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The character of Christian love (4:7-5:5)
It is God’s nature to love. Love in human nature has been spoiled by sin, but when people are born again by the work of God, they learn to love as God loves (7-8). The character of God’s love is seen in his act of giving his Son to die for those who have rebelled against him. They are worthy of death, but Jesus died to bear the judgment of sin on their behalf. As a result they can now have life (9-10). People cannot see God, but they can see that he lives within Christians when they practise his love. They show this most clearly when they love those who do not deserve it (11-12).
Christians have increased confidence in God through their inward possession of the Holy Spirit and their outward acknowledgment of Jesus Christ as the Son of God and the Saviour of sinners. They know that they live in God and that God lives in them (13-15). This new relationship with God (who is love) enables them to practise love towards other people as Jesus Christ did. This gives them added confidence that they are saved eternally and need never fear God’s judgment (16-18). In summary, if people love God they will love one another, but if they hate one another they cannot honestly claim to love God (19-21).
John repeats that people must believe in Jesus as the Son of God in order to be saved, and that love for God is inseparable from love for God’s people (5:1). If believers genuinely love God they will also obey his commandments. They will do this not in a legalistic spirit, but in a spirit of joy and willingness, for they will want to do what pleases God (2-3). They will find strength to be obedient through their faith in Jesus as the Son of God. Because Jesus overcame the world’s evil, the children of God who trust in Jesus can triumph also (4-5).
5:6-21 ASSURANCE OF ETERNAL LIFE
The basis of assurance (5:6-12)
Those who taught Gnostic-type theories did not believe that the person who died on the cross was Jesus Christ the Son of God. They claimed that ‘the Christ’ (i.e. God) descended on Jesus (the man) in the form of a dove after his baptism and empowered him to do miracles, but departed before his crucifixion. According to them, the Jesus who suffered and died was merely a man. He was not ‘the Christ’. In other words, ‘the Christ’ came through water (his baptism) but not through blood (his death).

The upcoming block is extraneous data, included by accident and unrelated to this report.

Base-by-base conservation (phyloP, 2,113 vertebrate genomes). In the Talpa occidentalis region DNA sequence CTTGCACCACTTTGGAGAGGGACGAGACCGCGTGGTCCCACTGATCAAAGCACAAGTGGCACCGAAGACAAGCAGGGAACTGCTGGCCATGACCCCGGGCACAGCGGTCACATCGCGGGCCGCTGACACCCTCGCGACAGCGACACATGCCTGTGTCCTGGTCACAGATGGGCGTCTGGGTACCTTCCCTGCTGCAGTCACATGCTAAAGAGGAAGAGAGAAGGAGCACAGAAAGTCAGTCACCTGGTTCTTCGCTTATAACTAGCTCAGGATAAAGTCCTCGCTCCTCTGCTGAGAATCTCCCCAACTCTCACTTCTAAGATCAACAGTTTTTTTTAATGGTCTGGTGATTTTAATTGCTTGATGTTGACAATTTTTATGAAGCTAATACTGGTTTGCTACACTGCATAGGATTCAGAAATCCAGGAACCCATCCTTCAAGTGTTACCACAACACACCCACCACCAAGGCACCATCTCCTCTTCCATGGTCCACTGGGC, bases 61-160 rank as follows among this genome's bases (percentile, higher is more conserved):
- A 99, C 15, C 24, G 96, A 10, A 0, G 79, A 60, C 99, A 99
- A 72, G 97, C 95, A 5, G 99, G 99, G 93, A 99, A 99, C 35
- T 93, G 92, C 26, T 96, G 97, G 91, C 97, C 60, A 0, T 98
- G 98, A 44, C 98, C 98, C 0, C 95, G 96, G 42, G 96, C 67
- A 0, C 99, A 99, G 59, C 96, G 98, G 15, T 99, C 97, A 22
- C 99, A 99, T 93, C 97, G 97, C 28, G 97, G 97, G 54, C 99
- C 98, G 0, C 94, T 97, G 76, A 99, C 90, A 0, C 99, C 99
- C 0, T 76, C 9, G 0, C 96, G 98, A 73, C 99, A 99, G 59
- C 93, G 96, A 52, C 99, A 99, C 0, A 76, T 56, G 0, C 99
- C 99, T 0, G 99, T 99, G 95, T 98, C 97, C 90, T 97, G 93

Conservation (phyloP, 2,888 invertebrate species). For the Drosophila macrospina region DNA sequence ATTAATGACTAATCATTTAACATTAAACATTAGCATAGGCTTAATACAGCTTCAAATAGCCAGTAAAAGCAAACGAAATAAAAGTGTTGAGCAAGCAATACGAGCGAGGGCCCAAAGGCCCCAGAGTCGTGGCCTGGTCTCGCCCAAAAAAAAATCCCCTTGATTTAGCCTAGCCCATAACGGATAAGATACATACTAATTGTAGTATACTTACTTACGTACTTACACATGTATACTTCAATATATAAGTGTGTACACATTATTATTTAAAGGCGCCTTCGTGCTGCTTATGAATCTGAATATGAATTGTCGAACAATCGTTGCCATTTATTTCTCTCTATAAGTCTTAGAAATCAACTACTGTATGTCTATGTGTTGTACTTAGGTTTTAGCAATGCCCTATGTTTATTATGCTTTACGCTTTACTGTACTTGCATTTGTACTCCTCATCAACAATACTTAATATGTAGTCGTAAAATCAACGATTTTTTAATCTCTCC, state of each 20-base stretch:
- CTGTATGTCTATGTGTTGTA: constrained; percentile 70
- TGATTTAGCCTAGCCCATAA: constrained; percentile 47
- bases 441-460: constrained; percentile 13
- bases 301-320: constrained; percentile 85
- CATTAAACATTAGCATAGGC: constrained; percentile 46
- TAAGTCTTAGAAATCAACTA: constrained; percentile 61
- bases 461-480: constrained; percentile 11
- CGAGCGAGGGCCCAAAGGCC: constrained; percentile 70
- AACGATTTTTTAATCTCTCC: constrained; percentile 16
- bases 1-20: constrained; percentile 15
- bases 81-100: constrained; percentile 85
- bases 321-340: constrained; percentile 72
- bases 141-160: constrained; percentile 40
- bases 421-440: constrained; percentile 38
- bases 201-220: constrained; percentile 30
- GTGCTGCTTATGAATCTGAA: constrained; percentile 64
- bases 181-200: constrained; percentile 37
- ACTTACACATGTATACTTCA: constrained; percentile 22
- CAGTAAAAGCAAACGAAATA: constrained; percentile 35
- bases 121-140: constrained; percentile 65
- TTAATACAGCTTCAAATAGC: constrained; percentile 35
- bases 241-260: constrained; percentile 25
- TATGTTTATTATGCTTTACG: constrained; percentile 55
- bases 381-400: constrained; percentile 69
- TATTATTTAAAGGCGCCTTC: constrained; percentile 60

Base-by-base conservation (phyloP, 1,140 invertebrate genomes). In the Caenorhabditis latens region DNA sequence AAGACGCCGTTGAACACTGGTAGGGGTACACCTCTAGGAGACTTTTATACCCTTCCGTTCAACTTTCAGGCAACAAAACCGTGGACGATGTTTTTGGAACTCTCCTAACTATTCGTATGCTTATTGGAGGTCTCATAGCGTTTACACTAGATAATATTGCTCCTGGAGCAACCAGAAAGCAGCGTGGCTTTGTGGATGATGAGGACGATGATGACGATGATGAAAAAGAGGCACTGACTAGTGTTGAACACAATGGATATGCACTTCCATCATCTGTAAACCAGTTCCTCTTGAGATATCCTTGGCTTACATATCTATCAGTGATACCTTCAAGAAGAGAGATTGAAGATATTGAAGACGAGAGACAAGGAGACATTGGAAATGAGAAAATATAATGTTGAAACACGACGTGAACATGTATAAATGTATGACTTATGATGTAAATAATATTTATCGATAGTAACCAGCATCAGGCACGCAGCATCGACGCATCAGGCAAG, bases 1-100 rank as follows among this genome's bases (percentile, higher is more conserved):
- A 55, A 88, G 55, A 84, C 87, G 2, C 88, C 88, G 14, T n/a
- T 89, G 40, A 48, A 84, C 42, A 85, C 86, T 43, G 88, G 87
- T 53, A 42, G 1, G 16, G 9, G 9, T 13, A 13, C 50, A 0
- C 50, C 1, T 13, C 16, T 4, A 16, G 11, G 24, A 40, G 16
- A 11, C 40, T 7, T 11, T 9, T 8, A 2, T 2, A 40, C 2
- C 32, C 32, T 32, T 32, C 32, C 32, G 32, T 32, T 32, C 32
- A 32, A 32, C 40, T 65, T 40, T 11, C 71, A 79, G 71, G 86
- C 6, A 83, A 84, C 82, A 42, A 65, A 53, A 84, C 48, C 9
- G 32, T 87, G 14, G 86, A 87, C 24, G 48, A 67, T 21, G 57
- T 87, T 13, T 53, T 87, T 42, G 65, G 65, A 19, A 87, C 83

John emphatically denies this by saying that Jesus was the Christ, the Son of God, through both experiences. John quotes three witnesses as evidence to support this. The first is the water, for Jesus was already both God and man when he was baptized (cf. John 1:29-34). The second is the blood, for the person who died on the cross was both God and man (cf. John 20:26-31; Acts 2:22-24). The third is the Spirit, for Christ’s indwelling Spirit is the one who confirms this truth to the Christian (cf. 1 John 2:20; 1 John 3:24; 1 John 4:13). When the testimonies of three witnesses are in agreement, they must be accepted as evidence that cannot be disputed (6-8; cf. Deuteronomy 19:15).
If people accept the testimony of their fellow human beings, how much more should they accept the testimony of God. And God says that the one who died for the sins of the world was his Son. To deny the union of the divine and the human in Jesus is to call God a liar (9-10). God’s Son is the source of eternal life, and those who accept God’s testimony and believe in his Son have eternal life also (11-12).
Practical results of assurance (5:13-21)
When Christians know with assurance that God has accepted them and given them eternal life, they will have confidence to come to him with their requests. First, however, they must consider God’s will, and not make requests from the wrong motives. They can then be assured that God will hear and answer their prayers (13-15). John encourages them to pray for one another, but he points out that there may be some cases where a person, through his sin, sets in motion a course of events that no amount of prayer can reverse. Christians must train themselves to see the difference between those cases where they should pray and those cases where they should not (16-17).
Sin is not a characteristic of Christians, because Christ keeps them from coming under the power of Satan. Since they belong to God, their lives are different from those of worldly people in general (18-19). John repeats that Jesus Christ, the Son of God who died for sinners, is the true God and he gives believers eternal life. The substitutes invented by the false teachers are false gods and must be avoided (20-21).
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Flemming, Donald C. "Commentary on 1 John 5". "Fleming's Bridgeway Bible Commentary". https://www.studylight.org/
the Week of Proper 9 / Ordinary 14